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The Northern Lights are known as one of the greatest natural wonders of not only the Arctic, but the world in general. Every year, thousands of tourists flock to the Arctic Circle to witness the night sky light up in a panoply of vivid colors, one of the most unique events that a person can witness. Many Northern Lights viewers may be curious as to what the Northern Lights are made of and what causes them in the first place.

The Northern Lights are generated due to interactions between the Earth’s magnetic field and the sun and manifest as bright, glowing lights in the atmosphere. Read on to learn what the Northern Lights are made of and why they occur.

What Are the Northern Lights Made Of?

As noted above, the Northern Lights, also known as aurora borealis, is created due to interactions between the sun and the Earth’s magnetosphere. While the sun is best known for giving off light, making it possible for life to exist on Earth, light is far from the only thing that the sun emits. All stars, including the sun, give off a variety of particles which are collectively known as “solar wind” due to the way that they reverberate out into space.

Solar wind contains radioactivity and other harmful particles that are deadly to humans and other life. If solar wind were allowed to hit the Earth directly, it would kill humans and all life on the planet’s surface. However, solar wind cannot penetrate the Earth’s atmosphere due to the planet’s magnetic field. The magnetosphere, the protective barrier generated by the Earth’s magnetic field, extends outward into space and deflects or neutralizes solar wind before it can reach the Earth’s surface.

When solar wind impacts the magnetosphere, it collides with particles that are already in the area. In areas where the magnetosphere intersects with the atmosphere (the North and South Poles), these particles include nitrogen, oxygen, and other gases. Solar wind contains charged particles, molecules that contain an electric charge. When these charged particles collide with existing atmospheric particles, the result is a chemical reaction visible as the Northern Lights.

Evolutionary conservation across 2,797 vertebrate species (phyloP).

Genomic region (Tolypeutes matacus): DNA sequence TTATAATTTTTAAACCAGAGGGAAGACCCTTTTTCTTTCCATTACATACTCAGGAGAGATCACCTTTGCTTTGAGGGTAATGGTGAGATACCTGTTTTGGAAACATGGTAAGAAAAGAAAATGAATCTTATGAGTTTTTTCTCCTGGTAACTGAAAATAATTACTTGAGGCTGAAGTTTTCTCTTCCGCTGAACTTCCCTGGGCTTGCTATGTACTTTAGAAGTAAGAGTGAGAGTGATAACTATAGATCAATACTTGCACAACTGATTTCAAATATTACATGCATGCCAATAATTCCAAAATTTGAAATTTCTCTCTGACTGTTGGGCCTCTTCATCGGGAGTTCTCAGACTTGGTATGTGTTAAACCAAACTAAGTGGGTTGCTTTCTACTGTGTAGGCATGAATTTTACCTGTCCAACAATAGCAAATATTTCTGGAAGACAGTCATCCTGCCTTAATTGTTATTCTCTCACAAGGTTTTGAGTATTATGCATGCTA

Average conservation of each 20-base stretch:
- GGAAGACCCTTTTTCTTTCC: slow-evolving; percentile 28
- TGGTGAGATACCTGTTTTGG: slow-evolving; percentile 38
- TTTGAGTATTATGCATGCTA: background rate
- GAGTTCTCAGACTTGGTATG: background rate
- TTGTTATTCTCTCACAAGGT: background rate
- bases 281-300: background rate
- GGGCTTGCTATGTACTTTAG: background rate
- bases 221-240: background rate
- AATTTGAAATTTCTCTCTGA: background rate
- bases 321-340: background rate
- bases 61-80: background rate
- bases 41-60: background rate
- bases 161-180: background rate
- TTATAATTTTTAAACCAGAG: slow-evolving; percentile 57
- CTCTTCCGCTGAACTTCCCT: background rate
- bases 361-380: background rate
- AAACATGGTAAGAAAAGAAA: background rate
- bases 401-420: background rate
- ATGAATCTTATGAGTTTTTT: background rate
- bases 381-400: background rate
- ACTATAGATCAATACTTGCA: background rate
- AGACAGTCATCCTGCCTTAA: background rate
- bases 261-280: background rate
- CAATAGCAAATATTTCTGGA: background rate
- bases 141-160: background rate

To visualize this process, imagine an atom. Atoms are comprised of a nucleus, a structure consisting of protons (which carry a positive charge) and neutrons (which carry no charge). Virtually all atoms have a set of electrons, which are smaller, negatively charged particles that orbit the nucleus. Ordinarily, atoms are balanced by having an identical number of protons and electrons. The number of neutrons, protons, and electrons determines what substance they form.

When charged particles impact other molecules, this causes “excitement,” a chemical process whereby electrons migrate to higher-energy orbits in the atom, further away from the nucleus. After the atom is no longer excited, the electrons migrate back to their original orbits, in the process giving off photons, which are particles of light. While this process cannot be observed with individual atoms, when a large number of atoms are collectively excited, this gives off a large amount of light. When excitement occurs as a result of solar wind impacting the atmosphere, the resulting process is visible as the Northern Lights.

Excitement is a chemical process seen in other elements of the natural world and is also used by modern technology, most notably in neon lights. Neon signs work by using electricity to excite neon atoms within a tube, resulting in light. The Northern Lights functions in much the same fashion, albeit on a far larger scale and happening naturally.

The color of the Northern Lights is also determined by which types of atmospheric particles are excited by solar wind. Earth’s atmosphere is comprised of 78 percent nitrogen and 21 percent oxygen, with other trace gases making up the remainder, but the composition of the atmosphere is not uniform, with different gases manifesting at different altitudes due to differences in weight and composition. As a result, the colors of the Northern Lights differ depending on how far solar wind can penetrate into the atmosphere.

The most common colors seen in auroras are red, blue, and green. Red and blue auroras are created by nitrogen, while green auroras are created by oxygen. Red auroras occur when solar wind strikes the outermost reaches of the atmosphere, though due to the relative thinness of the atmosphere at this height, red auroras are generally only seen during periods of exceptionally high solar activity. Green and blue auroras occur at lower altitudes, with blue auroras occurring closer to the Earth’s surface due to lack of oxygen in this particular atmospheric band. Ultraviolet and infrared auroras have also been observed with specialized equipment, created by solar interaction with other gases.


The Northern Lights are a unique phenomenon created by Earth’s interactions with the sun. Thanks to the planet’s magnetic field, Earth is protected from harmful solar radiation, and for those lucky enough to visit the Arctic Circle, this process can be observed in the form of auroras, which are safe to look at and some of the most beautiful sights that can be seen in the world. If you’re curious about witnessing the Northern Lights, book a tour so you can see them for yourself.